The Copenhagen Agreement

The Copenhagen Agreement: What You Need to Know

The Copenhagen Agreement, also known as the Copenhagen Accord, is a political agreement that was reached at the 2009 United Nations Climate Change Conference. The conference, held in Copenhagen, Denmark, was attended by representatives from 193 countries, and its main objective was to negotiate a new global climate change treaty to replace the expiring Kyoto Protocol.

The Copenhagen Agreement is a non-legally binding agreement that sets out a framework for reducing greenhouse gas emissions and limiting global temperature rises to below 2°C above pre-industrial levels. It also includes a goal of providing developing countries with $100 billion per year in financial support for climate change mitigation and adaptation efforts.

One of the key aspects of the Copenhagen Agreement is that it recognizes the importance of emission reduction targets for developed and developing countries. It also acknowledges the need for a common reporting system to track the progress of these targets and for regular reviews of the effectiveness of the agreement in achieving its goals.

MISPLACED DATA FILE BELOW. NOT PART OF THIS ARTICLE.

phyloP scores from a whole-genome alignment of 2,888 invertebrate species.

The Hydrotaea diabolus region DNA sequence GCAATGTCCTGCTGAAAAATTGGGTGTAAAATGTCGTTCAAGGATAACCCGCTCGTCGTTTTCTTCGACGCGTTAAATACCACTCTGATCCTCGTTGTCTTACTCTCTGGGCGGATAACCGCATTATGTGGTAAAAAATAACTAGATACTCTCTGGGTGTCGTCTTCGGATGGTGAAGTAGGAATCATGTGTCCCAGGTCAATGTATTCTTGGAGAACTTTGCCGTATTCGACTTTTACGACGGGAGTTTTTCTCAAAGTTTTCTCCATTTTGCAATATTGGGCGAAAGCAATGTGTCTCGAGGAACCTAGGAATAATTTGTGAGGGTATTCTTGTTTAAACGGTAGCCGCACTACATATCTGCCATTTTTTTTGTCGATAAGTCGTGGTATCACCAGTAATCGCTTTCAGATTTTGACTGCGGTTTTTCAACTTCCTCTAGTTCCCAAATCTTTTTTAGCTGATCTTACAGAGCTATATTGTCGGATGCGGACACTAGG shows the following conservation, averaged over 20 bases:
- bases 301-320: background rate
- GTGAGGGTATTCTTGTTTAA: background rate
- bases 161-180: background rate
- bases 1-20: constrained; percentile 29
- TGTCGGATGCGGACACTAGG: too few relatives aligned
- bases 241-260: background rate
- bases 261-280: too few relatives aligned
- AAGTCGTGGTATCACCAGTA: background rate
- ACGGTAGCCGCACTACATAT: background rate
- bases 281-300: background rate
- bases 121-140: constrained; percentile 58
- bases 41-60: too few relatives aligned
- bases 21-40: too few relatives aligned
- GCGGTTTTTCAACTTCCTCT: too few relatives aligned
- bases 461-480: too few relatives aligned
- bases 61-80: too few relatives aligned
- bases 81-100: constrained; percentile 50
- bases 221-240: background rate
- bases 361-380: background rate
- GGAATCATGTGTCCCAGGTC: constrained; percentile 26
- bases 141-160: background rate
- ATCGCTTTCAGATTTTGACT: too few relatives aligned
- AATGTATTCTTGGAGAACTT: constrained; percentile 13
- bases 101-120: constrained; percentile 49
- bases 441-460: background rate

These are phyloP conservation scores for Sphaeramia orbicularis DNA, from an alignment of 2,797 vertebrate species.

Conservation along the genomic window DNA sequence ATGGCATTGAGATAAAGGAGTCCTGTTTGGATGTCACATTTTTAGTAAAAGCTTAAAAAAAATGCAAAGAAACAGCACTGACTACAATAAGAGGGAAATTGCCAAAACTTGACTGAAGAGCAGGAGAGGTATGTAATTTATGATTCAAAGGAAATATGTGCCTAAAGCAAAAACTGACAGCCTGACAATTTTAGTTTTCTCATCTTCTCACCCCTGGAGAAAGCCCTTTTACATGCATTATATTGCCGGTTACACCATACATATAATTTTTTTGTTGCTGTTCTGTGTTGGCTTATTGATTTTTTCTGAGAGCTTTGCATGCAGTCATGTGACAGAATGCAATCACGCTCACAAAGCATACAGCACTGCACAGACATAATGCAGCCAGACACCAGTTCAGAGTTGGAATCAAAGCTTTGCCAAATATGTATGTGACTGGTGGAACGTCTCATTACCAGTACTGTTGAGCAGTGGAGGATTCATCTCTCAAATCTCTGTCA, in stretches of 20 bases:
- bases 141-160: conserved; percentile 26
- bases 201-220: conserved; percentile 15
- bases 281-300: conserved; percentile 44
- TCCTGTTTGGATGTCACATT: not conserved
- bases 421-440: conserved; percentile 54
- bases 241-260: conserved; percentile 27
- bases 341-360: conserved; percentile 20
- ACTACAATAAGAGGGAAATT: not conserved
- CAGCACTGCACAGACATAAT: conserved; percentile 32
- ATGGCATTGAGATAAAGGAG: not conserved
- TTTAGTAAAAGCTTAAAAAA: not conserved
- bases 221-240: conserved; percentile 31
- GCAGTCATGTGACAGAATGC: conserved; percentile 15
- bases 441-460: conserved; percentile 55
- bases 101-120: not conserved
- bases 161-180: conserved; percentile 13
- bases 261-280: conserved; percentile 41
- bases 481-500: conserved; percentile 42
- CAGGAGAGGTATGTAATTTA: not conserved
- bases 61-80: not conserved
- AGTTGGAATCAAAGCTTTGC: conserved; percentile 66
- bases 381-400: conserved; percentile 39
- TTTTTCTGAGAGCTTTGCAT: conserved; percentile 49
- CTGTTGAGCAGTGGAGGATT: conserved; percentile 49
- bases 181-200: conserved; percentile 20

Despite its intentions, the Copenhagen Agreement has been criticized for its lack of concrete commitments and legally binding agreements. Many environmental activists and scientists believe that the agreement falls far short of what is needed to prevent catastrophic effects of climate change, such as rising sea levels, devastating weather events, and mass extinction of species.

However, the Copenhagen Agreement was a significant step forward in global climate change negotiations. It marked the first time that both developed and developing countries agreed to work together to address climate change, and it provided a foundation for future climate change agreements.

Since the Copenhagen Agreement, the world has seen the adoption of the Paris Agreement in 2015, which sets out more specific and ambitious commitments for reducing greenhouse gas emissions and limiting global temperature rises. The Paris Agreement has been signed by 197 countries and is widely seen as a more effective and comprehensive agreement than the Copenhagen Agreement.

In conclusion, while the Copenhagen Agreement may have fallen short of its goals, it remains an important milestone in global efforts to address climate change. It paved the way for future international agreements and highlighted the urgent need for action to protect the planet and its inhabitants.